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Chancery-lane, began to make
himself known among the enemies of the
Hanoverian succession by his restless zeal,
his untiring energy, and his unceasing
activity in the cause of the Pretender, then
resident in Rome.

In April, 1722, an Irish adventurer of
the name of Lynch, who had been brought
up in the camp, and had afterwards
disgraced himself by disreputable conduct in
the Canary Islands, returning to London
from Flanders, met with a Dr. Murphy,
an old acquaintance, who informed him
of an intended Jacobite rising, enlisted
him in the cause, and promised to introduce
him to the gentleman who had the
management of the whole affair. The
interview with the mysterious man, who
proved to be our friend Layer, took place
at last in the pleasant month of June, at
the Griffin Tavern in Holborn. Mr. Layer
spoke of an intended rising, to be backed
by a great many of the army, especially
the Guards, expressed his rapidly
conceived confidence in Lynch, and told him
he wanted a man of resolution to seize a
person of note, a general, or some such
great man. Lynch, ready for any rascality
that would bring in guineas, at once
undertook the job. Two or three days after,
Lynch again strolled into the Griffin, and
sent a boy for Mr. Layer, who came and
took a glass of wine with his new recruit.
Lynch was then told that Layer
had pitched upon him to seize the Earl of
Cadogan, the new commander-in-chief, a
step which would discourage the king's
party, and he (Lynch) was to choose as
many persons as he thought fit, to help
him in the design. Layer also told him in
a whisper, and no doubt with many furtive
glances at the curtained door, that a
certain great man, who wanted neither wit,
courage, nor resolution, was at the centre
of the plot, and at the proper time would
give the order. The next interviews were
at the Castle Tavern in Holborn, and at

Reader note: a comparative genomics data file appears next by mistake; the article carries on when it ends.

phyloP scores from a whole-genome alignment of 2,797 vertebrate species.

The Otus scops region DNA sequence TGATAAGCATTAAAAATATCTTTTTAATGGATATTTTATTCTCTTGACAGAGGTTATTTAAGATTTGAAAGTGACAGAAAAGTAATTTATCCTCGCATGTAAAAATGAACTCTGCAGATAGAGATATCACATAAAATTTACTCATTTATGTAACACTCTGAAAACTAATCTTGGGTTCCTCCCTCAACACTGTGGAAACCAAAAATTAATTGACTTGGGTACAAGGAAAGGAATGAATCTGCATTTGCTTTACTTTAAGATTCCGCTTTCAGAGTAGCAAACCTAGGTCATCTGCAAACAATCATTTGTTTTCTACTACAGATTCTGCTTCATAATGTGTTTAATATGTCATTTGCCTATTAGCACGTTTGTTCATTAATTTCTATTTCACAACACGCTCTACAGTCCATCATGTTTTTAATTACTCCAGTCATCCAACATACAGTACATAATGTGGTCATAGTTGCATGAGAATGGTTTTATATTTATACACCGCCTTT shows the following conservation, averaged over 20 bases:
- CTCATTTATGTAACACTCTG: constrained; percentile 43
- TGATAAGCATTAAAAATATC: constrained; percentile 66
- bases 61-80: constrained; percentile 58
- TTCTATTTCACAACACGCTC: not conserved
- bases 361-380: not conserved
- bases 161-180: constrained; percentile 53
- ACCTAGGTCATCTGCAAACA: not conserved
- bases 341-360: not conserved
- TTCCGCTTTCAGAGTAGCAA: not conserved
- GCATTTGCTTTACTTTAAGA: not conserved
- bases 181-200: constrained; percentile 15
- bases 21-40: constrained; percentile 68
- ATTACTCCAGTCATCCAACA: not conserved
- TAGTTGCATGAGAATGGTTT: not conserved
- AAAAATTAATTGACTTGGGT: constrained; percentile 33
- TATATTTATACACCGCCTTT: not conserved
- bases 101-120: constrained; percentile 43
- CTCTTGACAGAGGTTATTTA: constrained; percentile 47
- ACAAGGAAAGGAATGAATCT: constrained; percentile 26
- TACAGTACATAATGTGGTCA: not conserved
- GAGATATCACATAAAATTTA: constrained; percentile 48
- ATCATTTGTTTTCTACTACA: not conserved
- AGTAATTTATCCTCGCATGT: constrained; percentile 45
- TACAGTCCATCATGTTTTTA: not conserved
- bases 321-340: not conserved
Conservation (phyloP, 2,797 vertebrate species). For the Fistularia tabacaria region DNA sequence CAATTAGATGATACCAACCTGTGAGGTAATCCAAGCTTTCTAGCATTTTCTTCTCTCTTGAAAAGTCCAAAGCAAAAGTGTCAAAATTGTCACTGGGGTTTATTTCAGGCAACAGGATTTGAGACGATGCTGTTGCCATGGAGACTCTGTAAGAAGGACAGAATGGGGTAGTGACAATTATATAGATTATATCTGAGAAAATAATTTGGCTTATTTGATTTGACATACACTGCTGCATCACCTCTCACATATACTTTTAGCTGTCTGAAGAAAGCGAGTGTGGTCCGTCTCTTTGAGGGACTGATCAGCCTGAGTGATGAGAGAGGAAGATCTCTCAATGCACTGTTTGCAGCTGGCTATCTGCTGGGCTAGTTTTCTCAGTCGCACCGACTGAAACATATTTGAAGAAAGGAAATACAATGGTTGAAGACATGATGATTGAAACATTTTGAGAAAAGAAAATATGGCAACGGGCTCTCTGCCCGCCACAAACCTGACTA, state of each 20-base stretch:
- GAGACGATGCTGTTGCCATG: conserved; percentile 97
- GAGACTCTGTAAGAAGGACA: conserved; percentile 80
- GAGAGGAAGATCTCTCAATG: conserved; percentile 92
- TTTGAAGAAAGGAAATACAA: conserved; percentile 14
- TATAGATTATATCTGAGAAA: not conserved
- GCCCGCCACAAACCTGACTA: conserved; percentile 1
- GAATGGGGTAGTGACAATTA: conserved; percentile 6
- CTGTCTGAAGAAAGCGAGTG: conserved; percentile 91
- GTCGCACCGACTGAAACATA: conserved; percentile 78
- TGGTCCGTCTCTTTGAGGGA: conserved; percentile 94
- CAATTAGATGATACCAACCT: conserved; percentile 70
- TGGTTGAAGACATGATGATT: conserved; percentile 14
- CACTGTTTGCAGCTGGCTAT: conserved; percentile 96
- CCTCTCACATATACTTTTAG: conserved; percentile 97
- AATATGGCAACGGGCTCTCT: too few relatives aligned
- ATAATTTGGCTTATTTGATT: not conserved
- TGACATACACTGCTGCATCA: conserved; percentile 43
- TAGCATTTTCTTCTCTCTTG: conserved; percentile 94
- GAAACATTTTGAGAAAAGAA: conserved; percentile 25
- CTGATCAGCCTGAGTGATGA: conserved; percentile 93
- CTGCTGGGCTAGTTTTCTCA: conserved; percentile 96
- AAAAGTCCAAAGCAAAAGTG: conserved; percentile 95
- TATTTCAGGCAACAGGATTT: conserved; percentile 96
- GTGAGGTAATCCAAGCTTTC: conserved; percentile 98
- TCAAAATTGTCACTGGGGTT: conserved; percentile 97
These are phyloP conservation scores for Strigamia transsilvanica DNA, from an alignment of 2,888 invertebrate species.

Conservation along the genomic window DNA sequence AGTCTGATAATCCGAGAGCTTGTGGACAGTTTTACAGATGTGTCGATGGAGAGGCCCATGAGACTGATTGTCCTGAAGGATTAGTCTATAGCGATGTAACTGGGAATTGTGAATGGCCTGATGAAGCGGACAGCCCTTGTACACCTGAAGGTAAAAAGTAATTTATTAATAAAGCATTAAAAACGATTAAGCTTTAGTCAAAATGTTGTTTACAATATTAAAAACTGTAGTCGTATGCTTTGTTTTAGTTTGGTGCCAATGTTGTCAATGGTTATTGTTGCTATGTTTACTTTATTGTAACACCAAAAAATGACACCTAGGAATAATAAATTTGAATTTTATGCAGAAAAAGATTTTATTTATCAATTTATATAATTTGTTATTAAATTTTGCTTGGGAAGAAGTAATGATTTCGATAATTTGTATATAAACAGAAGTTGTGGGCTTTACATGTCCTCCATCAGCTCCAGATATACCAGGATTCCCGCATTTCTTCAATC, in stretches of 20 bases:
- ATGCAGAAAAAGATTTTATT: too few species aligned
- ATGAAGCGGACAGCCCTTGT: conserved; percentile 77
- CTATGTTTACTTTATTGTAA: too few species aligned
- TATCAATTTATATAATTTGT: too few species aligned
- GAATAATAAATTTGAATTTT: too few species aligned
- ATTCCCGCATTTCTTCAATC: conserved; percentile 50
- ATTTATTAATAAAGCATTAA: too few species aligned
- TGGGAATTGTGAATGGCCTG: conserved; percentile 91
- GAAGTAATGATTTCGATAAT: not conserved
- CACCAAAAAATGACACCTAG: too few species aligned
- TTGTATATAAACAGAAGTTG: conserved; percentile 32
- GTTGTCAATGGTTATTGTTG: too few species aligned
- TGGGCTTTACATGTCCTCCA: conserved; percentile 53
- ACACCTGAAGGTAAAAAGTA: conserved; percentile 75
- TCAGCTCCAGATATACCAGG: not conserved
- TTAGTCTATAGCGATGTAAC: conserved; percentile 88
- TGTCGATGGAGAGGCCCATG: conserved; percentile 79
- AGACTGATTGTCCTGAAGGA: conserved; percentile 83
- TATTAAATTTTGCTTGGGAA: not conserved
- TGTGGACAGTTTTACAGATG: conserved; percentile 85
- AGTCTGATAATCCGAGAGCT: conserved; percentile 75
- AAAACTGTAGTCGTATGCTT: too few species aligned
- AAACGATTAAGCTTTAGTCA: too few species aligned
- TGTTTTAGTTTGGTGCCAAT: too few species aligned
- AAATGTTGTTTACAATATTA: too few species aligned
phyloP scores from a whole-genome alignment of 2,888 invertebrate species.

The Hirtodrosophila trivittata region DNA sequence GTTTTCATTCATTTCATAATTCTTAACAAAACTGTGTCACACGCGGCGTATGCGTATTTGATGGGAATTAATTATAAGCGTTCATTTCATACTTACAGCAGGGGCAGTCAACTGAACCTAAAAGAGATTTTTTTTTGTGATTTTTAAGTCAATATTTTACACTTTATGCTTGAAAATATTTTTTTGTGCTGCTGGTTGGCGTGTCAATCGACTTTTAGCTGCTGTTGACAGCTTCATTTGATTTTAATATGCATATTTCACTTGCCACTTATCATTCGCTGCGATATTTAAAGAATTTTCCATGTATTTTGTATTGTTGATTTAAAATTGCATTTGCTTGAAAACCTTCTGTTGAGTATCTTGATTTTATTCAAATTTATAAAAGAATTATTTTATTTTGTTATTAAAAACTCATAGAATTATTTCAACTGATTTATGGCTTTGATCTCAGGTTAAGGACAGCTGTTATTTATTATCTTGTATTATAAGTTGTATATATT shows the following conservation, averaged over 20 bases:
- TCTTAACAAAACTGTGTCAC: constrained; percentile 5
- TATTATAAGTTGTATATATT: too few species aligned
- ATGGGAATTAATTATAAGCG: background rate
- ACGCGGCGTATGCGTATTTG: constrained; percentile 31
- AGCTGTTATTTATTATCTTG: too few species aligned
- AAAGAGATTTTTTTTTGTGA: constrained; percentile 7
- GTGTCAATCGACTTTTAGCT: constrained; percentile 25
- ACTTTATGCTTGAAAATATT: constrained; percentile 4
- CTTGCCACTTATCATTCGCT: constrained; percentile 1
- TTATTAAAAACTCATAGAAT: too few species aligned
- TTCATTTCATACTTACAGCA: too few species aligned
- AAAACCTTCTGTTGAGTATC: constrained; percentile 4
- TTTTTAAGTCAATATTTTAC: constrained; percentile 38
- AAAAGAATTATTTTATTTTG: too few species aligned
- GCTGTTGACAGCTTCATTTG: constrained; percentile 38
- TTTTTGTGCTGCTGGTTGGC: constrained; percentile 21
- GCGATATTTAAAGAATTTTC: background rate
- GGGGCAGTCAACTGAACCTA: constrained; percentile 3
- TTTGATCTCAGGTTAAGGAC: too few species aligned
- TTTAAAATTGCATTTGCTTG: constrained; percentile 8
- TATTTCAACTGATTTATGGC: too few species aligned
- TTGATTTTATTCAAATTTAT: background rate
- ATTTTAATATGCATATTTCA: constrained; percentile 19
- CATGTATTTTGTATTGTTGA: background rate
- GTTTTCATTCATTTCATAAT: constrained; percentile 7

Mr. Layer's lodgings, where Layer gave
Lynch several guineas to maintain him,
and told him to keep a good heart, for
the people were uneasy, the common
soldiers were disaffected, and all was going
well for King James.

One day, in July, Layer, having real or
pretended business with Lord Cadogan,
took Lynch with him in a coach to Lord
Cadogan's house to reconnoitre the premises.
The unsuspecting nobleman being out or
engaged, the two conspirators examined at
their leisure parts of the house, the lower
part of the garden, the court-yard, and
the approaches, and decided that for
resolute men the matter was feasible enough.
Layer then became a little more confidential,
and told Lynch that the Tower was
to be surrendered by a Jacobite officer,
who would mount trustworthy guards at
the gates; the mob in the Mint (Southwark)
was also to be armed, and would
be glad to shake off their restraints.

On the 24th of August, the day Bishop
Atterbury was seized in his house at
Westminster and sent to the Tower for
conspiring in favour of the Pretender, Layer,
nothing daunted, proposed to Lynch to
ride down with him on the morrow, and
take the air in Essex. The next morning,
on going to Southampton-buildings, Layer
asked Lynch if he "mounted with furniture,"
meaning fire-arms. Lynch replied
no, but that he had a double-barrel
fowling-piece, which Layer's servant could
carry if he chose. Layer then desired his
fellow-plotter to go and wait for him outside
Aldgate, and bring his gun loaded, for
he should have that about him which he
would not lose for anything in the world.
At about eleven o'clock Layer met Lynch
in Aldgate, and Lynch gave the servant
the loaded gun to carry. On the quiet
country road, with London well behind
them, Layer told Lynch that he was
going to see Lord North and Grey, and
that he would introduce him to his
lordship as a friend. At the Green Man,
at Leytonstone, however, they stopped to
have a steak, as Layer said dinner would
be finished before they could reach Lord
North and Grey's. The steak disposed of
and the cloth removed, Layer spoke of the
uneasiness of the nation, and of its wish
to shake off the calamities and miseries it
endured under the present government;
and, finally, pulled a paper from his pocket,
containing the sketch of a proclamation
to be posted up directly Lord Cadogan
(appointed commander-in-chief on the
demise of the great Duke of Marlborough in
the June previous) was arrested, announcing
his capture, and urging the army to revolt.
It offered three guineas to every horseman
and sergeant, two guineas to every
corporal, and one guinea to every common
soldier, to be paid immediately on their
coming over; and there was also a promise
to all such renegades of further preferment.
Layer then told Lynch he was well satisfied
with him, and that he only wished he could
give him the sole direction of seizing Lord
Townsend, Lord Cartaret, Mr. Walpole,